Jonathon Griffiths, continuing his CRTDLL effort (please refer to
BROKEN KCREF), asked a few
On the #include part, everyone agreed that Wine's internal process.h
include file should be moved to Wine only include directories, and a
conformant process.h should be created in the include directory.
On the thread safeness issue, Alexandre Julliard was strongly against
making CRTDLL thread safe: it isn't under Windows, so it shouldn't be
under Wine. Gav State, however, did like the idea of using CRTDLL but
still having thread safeness. Alexandre wasn't still convinced, and
preferred to have Wine also to provide a native msvcrt.dll (which
would be thread safe).
Locking: at some point I will need to add locking
code for MT safety. Are there any issues (performance?) I need to be
aware of using the win32 locking functions in the dll?
Thread-safe: MS docs state that crtdll is not very
thread-safe, however I can't see any reason why wines shouldn't be. I
don't think any apps depend on non thread-safe behavior since by
definition it is unpredictable. So I think it may be worthwhile to
make it MT safe. This would mean a large part of the code could be
shared with msvcrt.dll (way in the future).
#includes: Wine's "process.h" will conflict with the
crt "process.h". Is it desirable to have crt headers in the wine
include dir, or should they be in include/crt? (note I wont be writing
headers for some time).
Archive Link: "Mailing list cutover"
Doug Ridgway,�,�Douglas Ridgway
Douglas Ridgway announced:
We're going to try to
cut over the mailing lists from the old server to the new server
today. Hopefully, we will be able to not lose subscription info
etc. The current plan is to change over to using majordomo at the same
time -- I'll provide some details once it's done.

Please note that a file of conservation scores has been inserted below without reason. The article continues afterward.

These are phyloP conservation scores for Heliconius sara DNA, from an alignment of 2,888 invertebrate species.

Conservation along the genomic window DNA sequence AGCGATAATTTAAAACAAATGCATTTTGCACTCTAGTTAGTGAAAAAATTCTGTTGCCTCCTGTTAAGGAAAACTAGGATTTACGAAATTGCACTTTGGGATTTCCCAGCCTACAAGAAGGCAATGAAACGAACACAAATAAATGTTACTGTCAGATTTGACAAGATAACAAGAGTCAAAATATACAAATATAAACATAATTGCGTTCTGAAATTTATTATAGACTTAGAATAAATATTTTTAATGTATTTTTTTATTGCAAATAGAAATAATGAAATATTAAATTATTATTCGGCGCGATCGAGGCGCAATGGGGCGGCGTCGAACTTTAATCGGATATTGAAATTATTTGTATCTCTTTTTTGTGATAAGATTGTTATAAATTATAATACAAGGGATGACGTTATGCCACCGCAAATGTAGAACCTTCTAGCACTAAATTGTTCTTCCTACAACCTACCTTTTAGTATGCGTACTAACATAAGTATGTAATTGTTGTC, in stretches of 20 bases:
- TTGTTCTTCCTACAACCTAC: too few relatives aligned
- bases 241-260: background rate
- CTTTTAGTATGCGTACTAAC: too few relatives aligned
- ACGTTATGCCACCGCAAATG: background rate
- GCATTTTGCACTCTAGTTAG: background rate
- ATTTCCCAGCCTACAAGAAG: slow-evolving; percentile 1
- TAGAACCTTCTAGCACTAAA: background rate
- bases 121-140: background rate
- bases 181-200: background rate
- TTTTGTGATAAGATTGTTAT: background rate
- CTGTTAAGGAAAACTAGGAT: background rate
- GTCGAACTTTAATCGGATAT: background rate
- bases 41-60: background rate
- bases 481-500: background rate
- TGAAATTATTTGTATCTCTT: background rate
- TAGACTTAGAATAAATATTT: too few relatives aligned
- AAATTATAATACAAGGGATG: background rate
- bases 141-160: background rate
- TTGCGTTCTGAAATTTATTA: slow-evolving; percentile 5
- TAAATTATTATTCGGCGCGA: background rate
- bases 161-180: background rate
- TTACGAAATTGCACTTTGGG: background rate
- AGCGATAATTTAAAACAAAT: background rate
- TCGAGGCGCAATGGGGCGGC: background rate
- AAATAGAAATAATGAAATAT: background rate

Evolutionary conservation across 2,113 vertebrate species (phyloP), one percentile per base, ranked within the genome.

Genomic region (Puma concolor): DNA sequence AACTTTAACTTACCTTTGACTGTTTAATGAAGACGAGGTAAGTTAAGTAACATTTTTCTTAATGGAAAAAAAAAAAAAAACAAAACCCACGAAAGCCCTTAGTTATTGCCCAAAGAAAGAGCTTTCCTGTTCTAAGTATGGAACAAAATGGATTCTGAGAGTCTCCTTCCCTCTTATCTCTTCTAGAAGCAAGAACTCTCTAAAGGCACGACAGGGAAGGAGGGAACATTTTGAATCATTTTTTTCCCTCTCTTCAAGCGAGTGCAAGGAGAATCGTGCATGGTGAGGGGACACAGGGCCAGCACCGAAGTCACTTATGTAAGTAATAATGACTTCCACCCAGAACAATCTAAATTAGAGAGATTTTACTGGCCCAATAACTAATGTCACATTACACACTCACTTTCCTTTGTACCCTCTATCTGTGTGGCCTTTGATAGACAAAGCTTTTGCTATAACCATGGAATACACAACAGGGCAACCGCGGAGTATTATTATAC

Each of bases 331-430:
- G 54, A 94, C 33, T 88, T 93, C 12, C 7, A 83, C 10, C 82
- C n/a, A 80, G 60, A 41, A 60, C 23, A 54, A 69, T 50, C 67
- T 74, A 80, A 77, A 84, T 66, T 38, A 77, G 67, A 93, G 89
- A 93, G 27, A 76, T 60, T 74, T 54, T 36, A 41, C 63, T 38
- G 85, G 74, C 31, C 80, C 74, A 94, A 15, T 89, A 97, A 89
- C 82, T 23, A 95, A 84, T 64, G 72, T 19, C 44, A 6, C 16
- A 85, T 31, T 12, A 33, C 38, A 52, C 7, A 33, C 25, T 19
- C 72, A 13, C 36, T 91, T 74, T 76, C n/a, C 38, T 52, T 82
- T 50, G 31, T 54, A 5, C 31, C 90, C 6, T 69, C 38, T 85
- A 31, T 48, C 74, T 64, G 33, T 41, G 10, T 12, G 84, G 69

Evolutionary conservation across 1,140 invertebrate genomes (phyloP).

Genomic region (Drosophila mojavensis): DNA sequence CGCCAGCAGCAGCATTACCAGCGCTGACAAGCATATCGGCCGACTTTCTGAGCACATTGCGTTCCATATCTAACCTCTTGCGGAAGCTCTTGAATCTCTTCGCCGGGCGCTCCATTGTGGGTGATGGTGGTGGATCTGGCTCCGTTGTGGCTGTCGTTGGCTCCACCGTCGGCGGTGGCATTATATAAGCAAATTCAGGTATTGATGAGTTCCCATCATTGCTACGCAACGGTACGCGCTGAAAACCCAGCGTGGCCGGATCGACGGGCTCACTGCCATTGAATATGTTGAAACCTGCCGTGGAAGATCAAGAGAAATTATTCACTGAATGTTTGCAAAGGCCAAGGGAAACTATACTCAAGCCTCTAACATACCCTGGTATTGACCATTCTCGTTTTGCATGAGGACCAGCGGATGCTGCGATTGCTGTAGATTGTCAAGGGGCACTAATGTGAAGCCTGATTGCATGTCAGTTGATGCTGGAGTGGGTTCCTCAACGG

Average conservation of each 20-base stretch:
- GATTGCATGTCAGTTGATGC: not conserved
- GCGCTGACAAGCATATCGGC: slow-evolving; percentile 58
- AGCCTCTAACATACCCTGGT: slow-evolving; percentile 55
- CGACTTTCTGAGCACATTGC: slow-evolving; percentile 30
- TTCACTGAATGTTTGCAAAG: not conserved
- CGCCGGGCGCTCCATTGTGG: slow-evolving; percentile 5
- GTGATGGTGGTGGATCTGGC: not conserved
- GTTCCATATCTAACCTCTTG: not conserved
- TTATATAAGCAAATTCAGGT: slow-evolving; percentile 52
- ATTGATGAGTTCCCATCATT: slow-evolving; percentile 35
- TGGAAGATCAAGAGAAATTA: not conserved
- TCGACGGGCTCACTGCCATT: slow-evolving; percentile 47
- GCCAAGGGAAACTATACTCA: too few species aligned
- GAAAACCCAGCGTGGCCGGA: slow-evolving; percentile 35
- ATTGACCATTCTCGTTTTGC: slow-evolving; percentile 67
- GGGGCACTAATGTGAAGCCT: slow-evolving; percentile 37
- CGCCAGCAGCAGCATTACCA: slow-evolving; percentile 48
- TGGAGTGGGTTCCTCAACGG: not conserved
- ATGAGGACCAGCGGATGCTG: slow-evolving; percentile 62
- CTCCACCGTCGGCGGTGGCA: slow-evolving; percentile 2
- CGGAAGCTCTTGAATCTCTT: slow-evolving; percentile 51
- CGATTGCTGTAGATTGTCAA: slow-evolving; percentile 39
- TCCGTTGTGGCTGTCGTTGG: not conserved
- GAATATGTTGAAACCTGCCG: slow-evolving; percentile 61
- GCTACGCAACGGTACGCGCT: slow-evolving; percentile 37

Even if some people objected the use of majordomo and preferred
mailman, the move has taken cleanly (YMMV), and the good part of it is
that the NNTP access to
is back online.
Solving the native DLL look-up
Archive Link: "solution for /usr/lib/wine library search problem"
,�G�rard Patel,�Ove K�ven,�Steve Langasek
Ove K�ven, while browsing the Debian Wine bug database, ran into a
user's proposal which pleased him well. Lots of users had a hard time
configuring Wine; Wine installs (by default) its .so files in
/usr/lib/wine, which requires that either /etc/ld.conf or
LD_LIBRARY_PATH to list this directory in the to search for
list. However, some RPM installations (and lots of by hand
installations) forgot to do so, leading to numerous but irritating
questions on comp.emulators.ms-windows.wine newsgroup.
The main idea of the patch is to make use in the .so file link option
of the -rpath option, which tells where to look for the .so
file. Currently, the build options were pointing to /usr/lib instead
However, Ove also wanted to be able to drive this directory with a
--dlldir option in configure. Steve Langasek proposed a quick way of
G�rard Patel also expressed his will to still be able to keep several
Wine binary trees in parallel (for testing reasons). Ove didn't think
this should be too much of a problem, even if the details haven't
sorted out yet.
This small patch should definitively help in installing Wine.
Sharon And Joy